From here, you begin really digging deeper into your music and/or sport. Sure, you might still have a teacher or coach pushing you along the way and assigning exercises or music that leaves you stronger overall as an athlete and/or a musician. But you also have the self-knowledge to know who you are and what you’re capable of. Eventually, if you stick with it, the desire and determination for self-improvement can become overpowering and you end up doing things that other people may not quite understand. After all, who would willingly subject themselves to countless laps in a cold pool, hours in a practice room playing the same passages over and over again to perfection, or spending money for equipment that you just have to have because it’ll make you better?

I’ll end this on a personal note. I had two major injuries during my college career, which was when I actually began to get really serious about music and begin thinking about going into education.

The first, during my freshman year when I wasn’t involved in college sports, was tendinitis in my left forearm. It was caused by switching back and forth between electric and double bass and using less-than-stellar technique on both instruments. Despite doctors and physical therapists telling me to try not to use my arm as much as possible, I still had concerts to prepare for and a jazz band that needed its bassist. Saying no to my director and staying away from rehearsal just wasn’t something I could do in good conscience. In retrospect, I probably should’ve taken off more songs/rehearsals than I actually did, but I have that mentality that is so often associated with athletics (thanks, high school track sprint intervals!) so I didn’t. Can the whole “push through” attitude be applied to music too? I think so, and I’m sure anyone else who’s played any or all of the Bach cello suites can agree!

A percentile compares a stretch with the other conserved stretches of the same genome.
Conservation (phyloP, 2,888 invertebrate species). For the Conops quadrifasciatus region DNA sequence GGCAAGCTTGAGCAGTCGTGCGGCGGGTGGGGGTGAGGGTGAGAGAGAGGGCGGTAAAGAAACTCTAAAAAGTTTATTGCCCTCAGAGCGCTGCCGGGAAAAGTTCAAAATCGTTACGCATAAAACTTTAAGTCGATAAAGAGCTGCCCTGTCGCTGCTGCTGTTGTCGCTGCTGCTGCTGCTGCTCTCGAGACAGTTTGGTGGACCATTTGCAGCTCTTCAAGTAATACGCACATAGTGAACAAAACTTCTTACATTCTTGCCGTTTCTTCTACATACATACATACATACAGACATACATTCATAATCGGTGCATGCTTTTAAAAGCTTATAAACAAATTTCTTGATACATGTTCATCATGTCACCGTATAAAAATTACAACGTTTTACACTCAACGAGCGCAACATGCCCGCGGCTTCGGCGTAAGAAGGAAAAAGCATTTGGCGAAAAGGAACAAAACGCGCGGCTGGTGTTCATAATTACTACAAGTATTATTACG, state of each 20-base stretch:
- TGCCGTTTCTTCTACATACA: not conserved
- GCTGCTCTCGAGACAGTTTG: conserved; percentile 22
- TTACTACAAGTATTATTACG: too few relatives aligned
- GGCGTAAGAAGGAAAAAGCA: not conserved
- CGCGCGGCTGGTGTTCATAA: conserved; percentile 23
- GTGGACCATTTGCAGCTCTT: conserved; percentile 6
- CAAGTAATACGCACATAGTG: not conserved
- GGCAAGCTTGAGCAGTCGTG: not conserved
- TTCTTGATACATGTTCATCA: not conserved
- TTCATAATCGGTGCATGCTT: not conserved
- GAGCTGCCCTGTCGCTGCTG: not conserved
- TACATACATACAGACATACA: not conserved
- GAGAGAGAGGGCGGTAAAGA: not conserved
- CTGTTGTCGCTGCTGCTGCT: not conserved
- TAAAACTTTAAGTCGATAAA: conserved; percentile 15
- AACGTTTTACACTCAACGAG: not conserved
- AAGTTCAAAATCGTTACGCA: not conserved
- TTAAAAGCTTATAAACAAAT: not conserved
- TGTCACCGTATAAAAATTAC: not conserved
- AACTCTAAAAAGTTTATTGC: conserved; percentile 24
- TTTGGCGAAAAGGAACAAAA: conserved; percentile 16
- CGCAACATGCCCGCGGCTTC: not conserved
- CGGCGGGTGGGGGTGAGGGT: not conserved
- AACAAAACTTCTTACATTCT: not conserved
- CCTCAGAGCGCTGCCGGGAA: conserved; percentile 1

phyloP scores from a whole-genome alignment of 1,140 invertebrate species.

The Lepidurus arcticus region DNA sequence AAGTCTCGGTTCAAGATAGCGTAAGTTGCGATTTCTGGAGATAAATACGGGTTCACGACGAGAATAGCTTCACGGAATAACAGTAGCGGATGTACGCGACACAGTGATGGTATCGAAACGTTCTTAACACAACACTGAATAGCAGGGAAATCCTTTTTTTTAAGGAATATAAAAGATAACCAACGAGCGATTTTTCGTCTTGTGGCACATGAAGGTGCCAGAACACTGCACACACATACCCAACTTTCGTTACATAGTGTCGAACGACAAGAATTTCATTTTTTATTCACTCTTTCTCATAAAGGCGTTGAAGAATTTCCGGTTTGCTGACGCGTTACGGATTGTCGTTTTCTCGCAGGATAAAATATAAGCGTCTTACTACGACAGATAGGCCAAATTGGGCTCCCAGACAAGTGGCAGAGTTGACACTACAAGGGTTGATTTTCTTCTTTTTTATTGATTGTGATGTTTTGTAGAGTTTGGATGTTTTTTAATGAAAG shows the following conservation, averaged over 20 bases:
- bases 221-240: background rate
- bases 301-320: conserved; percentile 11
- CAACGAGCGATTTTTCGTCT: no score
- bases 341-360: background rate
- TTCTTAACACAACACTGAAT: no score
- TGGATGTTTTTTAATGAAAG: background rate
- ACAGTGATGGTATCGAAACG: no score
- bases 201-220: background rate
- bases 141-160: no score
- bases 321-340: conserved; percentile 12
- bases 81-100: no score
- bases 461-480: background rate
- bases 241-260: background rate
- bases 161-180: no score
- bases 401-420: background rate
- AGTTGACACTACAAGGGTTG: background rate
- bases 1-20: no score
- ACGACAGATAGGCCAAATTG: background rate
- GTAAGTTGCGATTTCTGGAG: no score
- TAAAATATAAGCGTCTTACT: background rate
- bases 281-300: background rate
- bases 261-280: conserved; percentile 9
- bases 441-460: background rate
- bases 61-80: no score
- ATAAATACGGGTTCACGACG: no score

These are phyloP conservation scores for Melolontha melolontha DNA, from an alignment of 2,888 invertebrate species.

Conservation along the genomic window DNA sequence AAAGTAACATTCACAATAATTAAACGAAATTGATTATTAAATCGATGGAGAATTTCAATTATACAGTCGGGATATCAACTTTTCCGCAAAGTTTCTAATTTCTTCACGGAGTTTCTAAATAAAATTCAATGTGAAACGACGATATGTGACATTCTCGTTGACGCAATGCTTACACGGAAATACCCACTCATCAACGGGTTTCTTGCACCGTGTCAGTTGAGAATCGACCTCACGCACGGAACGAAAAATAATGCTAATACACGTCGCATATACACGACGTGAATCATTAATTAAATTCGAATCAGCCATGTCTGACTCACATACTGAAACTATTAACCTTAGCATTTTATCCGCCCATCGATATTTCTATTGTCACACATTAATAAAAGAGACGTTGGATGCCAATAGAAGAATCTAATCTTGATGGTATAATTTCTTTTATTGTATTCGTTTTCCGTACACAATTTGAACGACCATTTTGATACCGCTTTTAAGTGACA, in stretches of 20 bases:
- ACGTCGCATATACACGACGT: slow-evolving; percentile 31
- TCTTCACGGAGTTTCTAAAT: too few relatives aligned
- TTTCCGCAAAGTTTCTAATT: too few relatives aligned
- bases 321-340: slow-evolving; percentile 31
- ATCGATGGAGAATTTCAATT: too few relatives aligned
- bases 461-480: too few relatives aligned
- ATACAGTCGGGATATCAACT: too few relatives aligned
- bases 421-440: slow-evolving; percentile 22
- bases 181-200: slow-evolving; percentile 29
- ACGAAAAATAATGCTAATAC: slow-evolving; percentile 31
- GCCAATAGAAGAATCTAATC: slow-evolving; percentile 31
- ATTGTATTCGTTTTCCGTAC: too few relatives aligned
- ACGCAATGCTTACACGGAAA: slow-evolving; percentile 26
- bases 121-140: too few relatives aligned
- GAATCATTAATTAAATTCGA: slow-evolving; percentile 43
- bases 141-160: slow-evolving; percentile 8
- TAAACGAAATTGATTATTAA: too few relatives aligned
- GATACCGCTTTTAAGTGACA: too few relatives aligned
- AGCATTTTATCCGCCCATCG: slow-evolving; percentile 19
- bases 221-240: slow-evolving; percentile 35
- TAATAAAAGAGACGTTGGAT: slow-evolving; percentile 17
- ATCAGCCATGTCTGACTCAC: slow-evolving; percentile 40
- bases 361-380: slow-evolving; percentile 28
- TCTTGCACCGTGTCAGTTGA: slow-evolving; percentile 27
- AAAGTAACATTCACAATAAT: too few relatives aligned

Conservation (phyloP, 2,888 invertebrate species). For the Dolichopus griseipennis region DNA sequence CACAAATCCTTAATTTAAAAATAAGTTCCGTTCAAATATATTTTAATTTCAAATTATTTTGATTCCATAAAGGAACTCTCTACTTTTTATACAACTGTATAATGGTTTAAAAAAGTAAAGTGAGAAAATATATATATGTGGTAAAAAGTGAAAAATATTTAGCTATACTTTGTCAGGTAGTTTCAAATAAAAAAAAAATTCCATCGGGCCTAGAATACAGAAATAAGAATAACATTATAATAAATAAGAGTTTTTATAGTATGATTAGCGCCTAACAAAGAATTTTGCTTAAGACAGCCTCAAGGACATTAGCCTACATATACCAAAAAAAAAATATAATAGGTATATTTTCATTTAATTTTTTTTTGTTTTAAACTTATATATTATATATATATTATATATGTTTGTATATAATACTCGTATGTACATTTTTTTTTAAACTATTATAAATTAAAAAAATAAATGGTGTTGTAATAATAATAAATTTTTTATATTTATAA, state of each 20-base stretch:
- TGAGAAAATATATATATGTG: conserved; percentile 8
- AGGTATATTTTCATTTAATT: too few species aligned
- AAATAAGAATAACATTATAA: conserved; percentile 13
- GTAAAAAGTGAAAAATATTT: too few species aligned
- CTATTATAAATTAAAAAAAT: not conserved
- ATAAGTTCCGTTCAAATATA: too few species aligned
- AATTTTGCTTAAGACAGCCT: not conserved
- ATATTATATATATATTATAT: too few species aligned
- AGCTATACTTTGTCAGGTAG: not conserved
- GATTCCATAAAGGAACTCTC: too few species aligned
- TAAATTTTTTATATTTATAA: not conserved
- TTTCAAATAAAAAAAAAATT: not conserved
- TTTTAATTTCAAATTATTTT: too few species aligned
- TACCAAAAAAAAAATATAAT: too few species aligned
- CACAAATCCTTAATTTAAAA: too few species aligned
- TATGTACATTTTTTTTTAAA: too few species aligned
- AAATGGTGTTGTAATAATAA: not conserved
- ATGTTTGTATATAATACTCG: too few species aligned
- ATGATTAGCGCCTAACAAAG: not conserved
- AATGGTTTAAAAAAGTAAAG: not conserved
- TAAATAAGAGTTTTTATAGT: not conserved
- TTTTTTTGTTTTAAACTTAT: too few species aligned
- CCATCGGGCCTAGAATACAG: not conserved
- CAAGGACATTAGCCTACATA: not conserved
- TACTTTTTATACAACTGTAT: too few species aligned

The second, during my junior year while I was abroad at Goldsmiths College in London and playing goalkeeper for the women’s field hockey team, was a cartilage tear in my left shoulder (yes, I think there is something wrong with the entire left side of my body). I brought an arm up to block a shot in warm-ups and my arm spun back from the force of the collision. My teammates asked me if I was okay and whether I could play, and, obviously, I said yes. Who else was going to do it? I even played in goal for the men’s field hockey team immediately afterwards. I then went home and asked a flatmate to tape a bag of frozen peas to my shoulder. A few weeks later, upon coming home, the problem persisted and instead of taking time off to really figure out what was going on with my shoulder, I just came up with creative ways to play my instrument in my ensembles so I wouldn’t have to take too much time off (and I’m sure that helped my still-present, yet not as severe tendinitis so much). And later, once the problem was finally diagnosed, I was still playing in concerts. My college golf coach, actually, was more understanding of the situation and didn’t force me to play.

So, again, why is there this misconception that athletes and musicians are two different kinds of people?